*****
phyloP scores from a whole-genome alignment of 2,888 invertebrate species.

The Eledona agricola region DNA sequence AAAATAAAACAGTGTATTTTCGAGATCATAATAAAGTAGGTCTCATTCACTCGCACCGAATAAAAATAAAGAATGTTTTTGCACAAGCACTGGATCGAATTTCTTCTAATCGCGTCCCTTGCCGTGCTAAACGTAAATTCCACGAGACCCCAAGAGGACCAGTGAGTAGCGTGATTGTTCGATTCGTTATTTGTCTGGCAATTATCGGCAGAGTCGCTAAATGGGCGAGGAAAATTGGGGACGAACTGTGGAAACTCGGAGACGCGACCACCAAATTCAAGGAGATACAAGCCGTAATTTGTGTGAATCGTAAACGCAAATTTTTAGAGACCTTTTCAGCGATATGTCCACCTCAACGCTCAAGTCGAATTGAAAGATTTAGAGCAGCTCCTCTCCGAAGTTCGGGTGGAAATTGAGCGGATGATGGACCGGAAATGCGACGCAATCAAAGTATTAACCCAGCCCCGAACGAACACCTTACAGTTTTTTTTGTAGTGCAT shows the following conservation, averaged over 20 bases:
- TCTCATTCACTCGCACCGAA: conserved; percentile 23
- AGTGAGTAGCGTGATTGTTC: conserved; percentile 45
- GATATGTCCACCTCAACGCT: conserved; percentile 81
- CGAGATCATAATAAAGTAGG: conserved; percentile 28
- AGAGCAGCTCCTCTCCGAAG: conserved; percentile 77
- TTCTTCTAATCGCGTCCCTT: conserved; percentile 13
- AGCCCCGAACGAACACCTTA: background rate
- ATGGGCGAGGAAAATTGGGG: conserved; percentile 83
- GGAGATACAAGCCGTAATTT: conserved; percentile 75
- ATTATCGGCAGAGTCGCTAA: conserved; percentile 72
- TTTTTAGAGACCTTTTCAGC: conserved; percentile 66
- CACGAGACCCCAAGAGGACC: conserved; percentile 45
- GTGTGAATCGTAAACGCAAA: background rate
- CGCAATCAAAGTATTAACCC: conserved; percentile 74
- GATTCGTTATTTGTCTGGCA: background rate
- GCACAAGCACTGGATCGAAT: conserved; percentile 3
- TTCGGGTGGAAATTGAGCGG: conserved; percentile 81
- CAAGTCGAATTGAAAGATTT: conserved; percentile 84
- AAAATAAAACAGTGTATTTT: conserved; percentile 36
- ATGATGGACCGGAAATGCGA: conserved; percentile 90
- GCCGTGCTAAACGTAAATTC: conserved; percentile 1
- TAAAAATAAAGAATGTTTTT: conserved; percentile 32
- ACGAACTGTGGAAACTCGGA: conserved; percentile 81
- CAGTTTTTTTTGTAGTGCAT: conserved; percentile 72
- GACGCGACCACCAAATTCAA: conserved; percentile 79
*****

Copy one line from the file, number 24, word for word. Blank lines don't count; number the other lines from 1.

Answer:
- TAAAAATAAAGAATGTTTTT: conserved; percentile 32